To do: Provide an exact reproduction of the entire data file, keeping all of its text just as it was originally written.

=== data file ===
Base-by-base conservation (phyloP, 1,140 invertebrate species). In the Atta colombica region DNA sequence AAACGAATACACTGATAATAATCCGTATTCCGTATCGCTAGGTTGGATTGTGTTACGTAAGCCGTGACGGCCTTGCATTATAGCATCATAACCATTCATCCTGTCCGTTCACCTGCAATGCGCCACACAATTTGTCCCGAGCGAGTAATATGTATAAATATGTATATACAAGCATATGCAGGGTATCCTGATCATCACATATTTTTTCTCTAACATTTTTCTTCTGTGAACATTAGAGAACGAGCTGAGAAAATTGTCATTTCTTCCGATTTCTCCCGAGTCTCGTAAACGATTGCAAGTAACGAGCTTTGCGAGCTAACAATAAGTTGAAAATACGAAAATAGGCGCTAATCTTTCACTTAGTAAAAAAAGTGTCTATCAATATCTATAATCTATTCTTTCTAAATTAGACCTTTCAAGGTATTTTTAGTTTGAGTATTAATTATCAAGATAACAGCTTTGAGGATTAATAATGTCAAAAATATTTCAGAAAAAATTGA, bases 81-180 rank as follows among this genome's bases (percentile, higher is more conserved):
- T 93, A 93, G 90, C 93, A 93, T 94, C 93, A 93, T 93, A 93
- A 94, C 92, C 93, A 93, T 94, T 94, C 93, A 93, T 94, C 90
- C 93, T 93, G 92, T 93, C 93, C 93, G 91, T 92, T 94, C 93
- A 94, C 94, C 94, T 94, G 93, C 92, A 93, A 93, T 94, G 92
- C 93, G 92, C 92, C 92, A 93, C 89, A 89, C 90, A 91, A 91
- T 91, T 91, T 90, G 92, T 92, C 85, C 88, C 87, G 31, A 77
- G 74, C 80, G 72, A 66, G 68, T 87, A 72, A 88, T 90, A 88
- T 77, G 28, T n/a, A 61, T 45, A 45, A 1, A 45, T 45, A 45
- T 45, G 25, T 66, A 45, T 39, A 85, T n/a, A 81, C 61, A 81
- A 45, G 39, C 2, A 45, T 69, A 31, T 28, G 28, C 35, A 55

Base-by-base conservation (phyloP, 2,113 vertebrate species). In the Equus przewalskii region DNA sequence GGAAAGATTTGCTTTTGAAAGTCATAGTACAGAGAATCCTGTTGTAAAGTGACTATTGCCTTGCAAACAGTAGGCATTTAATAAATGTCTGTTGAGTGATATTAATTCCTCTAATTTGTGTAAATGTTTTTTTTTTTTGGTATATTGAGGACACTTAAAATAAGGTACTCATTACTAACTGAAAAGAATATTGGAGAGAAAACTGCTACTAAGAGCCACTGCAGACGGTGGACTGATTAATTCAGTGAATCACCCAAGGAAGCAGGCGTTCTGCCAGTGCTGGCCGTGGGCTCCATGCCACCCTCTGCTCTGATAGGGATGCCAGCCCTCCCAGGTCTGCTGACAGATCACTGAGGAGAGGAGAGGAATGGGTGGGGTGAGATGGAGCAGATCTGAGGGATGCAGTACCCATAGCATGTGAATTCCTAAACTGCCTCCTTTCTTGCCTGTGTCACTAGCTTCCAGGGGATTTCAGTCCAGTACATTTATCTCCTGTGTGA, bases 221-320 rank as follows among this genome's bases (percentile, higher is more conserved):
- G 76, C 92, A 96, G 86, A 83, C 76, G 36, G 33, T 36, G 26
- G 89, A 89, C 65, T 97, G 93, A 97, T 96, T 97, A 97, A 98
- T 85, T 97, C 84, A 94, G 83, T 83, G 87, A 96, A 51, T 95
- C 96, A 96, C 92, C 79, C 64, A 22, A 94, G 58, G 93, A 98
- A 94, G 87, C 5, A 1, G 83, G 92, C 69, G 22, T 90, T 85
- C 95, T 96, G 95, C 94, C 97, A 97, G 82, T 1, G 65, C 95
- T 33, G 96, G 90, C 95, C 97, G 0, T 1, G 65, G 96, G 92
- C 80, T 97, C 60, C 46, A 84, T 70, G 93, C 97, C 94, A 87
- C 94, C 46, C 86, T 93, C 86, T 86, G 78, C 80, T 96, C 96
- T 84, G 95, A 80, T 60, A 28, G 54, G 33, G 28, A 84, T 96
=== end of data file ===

Base-by-base conservation (phyloP, 1,140 invertebrate species). In the Atta colombica region DNA sequence AAACGAATACACTGATAATAATCCGTATTCCGTATCGCTAGGTTGGATTGTGTTACGTAAGCCGTGACGGCCTTGCATTATAGCATCATAACCATTCATCCTGTCCGTTCACCTGCAATGCGCCACACAATTTGTCCCGAGCGAGTAATATGTATAAATATGTATATACAAGCATATGCAGGGTATCCTGATCATCACATATTTTTTCTCTAACATTTTTCTTCTGTGAACATTAGAGAACGAGCTGAGAAAATTGTCATTTCTTCCGATTTCTCCCGAGTCTCGTAAACGATTGCAAGTAACGAGCTTTGCGAGCTAACAATAAGTTGAAAATACGAAAATAGGCGCTAATCTTTCACTTAGTAAAAAAAGTGTCTATCAATATCTATAATCTATTCTTTCTAAATTAGACCTTTCAAGGTATTTTTAGTTTGAGTATTAATTATCAAGATAACAGCTTTGAGGATTAATAATGTCAAAAATATTTCAGAAAAAATTGA, bases 81-180 rank as follows among this genome's bases (percentile, higher is more conserved):
- T 93, A 93, G 90, C 93, A 93, T 94, C 93, A 93, T 93, A 93
- A 94, C 92, C 93, A 93, T 94, T 94, C 93, A 93, T 94, C 90
- C 93, T 93, G 92, T 93, C 93, C 93, G 91, T 92, T 94, C 93
- A 94, C 94, C 94, T 94, G 93, C 92, A 93, A 93, T 94, G 92
- C 93, G 92, C 92, C 92, A 93, C 89, A 89, C 90, A 91, A 91
- T 91, T 91, T 90, G 92, T 92, C 85, C 88, C 87, G 31, A 77
- G 74, C 80, G 72, A 66, G 68, T 87, A 72, A 88, T 90, A 88
- T 77, G 28, T n/a, A 61, T 45, A 45, A 1, A 45, T 45, A 45
- T 45, G 25, T 66, A 45, T 39, A 85, T n/a, A 81, C 61, A 81
- A 45, G 39, C 2, A 45, T 69, A 31, T 28, G 28, C 35, A 55

Base-by-base conservation (phyloP, 2,113 vertebrate species). In the Equus przewalskii region DNA sequence GGAAAGATTTGCTTTTGAAAGTCATAGTACAGAGAATCCTGTTGTAAAGTGACTATTGCCTTGCAAACAGTAGGCATTTAATAAATGTCTGTTGAGTGATATTAATTCCTCTAATTTGTGTAAATGTTTTTTTTTTTTGGTATATTGAGGACACTTAAAATAAGGTACTCATTACTAACTGAAAAGAATATTGGAGAGAAAACTGCTACTAAGAGCCACTGCAGACGGTGGACTGATTAATTCAGTGAATCACCCAAGGAAGCAGGCGTTCTGCCAGTGCTGGCCGTGGGCTCCATGCCACCCTCTGCTCTGATAGGGATGCCAGCCCTCCCAGGTCTGCTGACAGATCACTGAGGAGAGGAGAGGAATGGGTGGGGTGAGATGGAGCAGATCTGAGGGATGCAGTACCCATAGCATGTGAATTCCTAAACTGCCTCCTTTCTTGCCTGTGTCACTAGCTTCCAGGGGATTTCAGTCCAGTACATTTATCTCCTGTGTGA, bases 221-320 rank as follows among this genome's bases (percentile, higher is more conserved):
- G 76, C 92, A 96, G 86, A 83, C 76, G 36, G 33, T 36, G 26
- G 89, A 89, C 65, T 97, G 93, A 97, T 96, T 97, A 97, A 98
- T 85, T 97, C 84, A 94, G 83, T 83, G 87, A 96, A 51, T 95
- C 96, A 96, C 92, C 79, C 64, A 22, A 94, G 58, G 93, A 98
- A 94, G 87, C 5, A 1, G 83, G 92, C 69, G 22, T 90, T 85
- C 95, T 96, G 95, C 94, C 97, A 97, G 82, T 1, G 65, C 95
- T 33, G 96, G 90, C 95, C 97, G 0, T 1, G 65, G 96, G 92
- C 80, T 97, C 60, C 46, A 84, T 70, G 93, C 97, C 94, A 87
- C 94, C 46, C 86, T 93, C 86, T 86, G 78, C 80, T 96, C 96
- T 84, G 95, A 80, T 60, A 28, G 54, G 33, G 28, A 84, T 96